More banks have ruled out any role in funding Adani's contentious Carmichael coal project.

Even though Adani says a slimmed-down version of its Carmichael plan is close to being funded, traditional owners have secured pledges from a trio of lenders including the Export-Import Bank of Korea.

The bank says it has been convinced that there was no longer any interest in the mega-mine.

Anti-Adani representatives of the Wangan and Jagalingou (W&J) traditional owners are in Korea to lobby lenders including Mirae Asset Daewoo, which refinanced Adani's Queensland coal port earlier this year.

Adani is looking to fund a new scaled-down version of the project first touted to cost $16.5 billion, which it says can now get underway with an initial $2 billion.

The Export-Import Bank of Korea met with Australia’s Department of Foreign Affairs and Trade in 2016, at Adani's request, to discuss the project.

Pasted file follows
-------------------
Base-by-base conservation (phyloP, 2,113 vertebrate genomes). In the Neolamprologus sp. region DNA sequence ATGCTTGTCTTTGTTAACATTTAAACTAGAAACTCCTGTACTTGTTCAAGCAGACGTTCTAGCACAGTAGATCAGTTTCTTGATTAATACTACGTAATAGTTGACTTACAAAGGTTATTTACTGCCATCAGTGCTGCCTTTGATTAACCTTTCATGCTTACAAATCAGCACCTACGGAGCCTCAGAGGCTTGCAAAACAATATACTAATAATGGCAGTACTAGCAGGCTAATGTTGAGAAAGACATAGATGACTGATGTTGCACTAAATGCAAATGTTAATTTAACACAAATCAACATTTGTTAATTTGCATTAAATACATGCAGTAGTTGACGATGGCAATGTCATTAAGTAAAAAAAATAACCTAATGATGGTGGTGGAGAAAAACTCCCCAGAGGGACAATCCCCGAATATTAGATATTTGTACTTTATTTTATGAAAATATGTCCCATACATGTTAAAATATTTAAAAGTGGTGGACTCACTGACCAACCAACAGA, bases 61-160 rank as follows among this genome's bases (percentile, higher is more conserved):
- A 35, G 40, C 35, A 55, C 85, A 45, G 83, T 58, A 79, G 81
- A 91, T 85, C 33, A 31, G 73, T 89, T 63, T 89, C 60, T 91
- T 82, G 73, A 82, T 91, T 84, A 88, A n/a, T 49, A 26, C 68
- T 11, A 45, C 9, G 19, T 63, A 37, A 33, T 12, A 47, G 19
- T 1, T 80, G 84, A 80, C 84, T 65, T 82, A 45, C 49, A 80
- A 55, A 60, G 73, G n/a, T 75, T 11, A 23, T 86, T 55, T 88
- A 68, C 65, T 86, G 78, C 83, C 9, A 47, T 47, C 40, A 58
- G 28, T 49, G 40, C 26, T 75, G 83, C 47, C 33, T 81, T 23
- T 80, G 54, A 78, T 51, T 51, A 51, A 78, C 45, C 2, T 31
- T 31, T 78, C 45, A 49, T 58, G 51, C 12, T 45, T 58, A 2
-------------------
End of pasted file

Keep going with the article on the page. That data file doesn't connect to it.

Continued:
The bank has now written to the W&J Family Council last Thursday, ruling out lender interest in Adani from Korea.

“We would like to inform you that, the Export-Import Bank of Korea (Korea Eximbank) does not have any intent to provide financial support to the Carmichael project, since, as far as we know, there are not any Korean interests any more in the project,” it wrote.

The Korea Development Bank wrote on October 31: “We wish to express that we have no intent to provide finance for the project”.

“Please kindly be informed that, without any commitment, we reviewed the project upon a Korean client's request in 2014,” it said.

“However, we are no longer reviewing it.”

The Queensland Government says it will permanently wipe out native title claims to the mine site if Adani reaches “financial close”.

The W&J mine opponents have formally complained to the United Nations to protect their native title rights.

“Whoever assists Adani financially at this crucial time will become complicit in a grave breach of our rights, and the destruction of our lands and waters and sacred places,” W&J elder Adrian Burragubba said.

“They are also exposing themselves to financial risk because success in our Federal Court appeal due next year would deliver great uncertainty to investors.”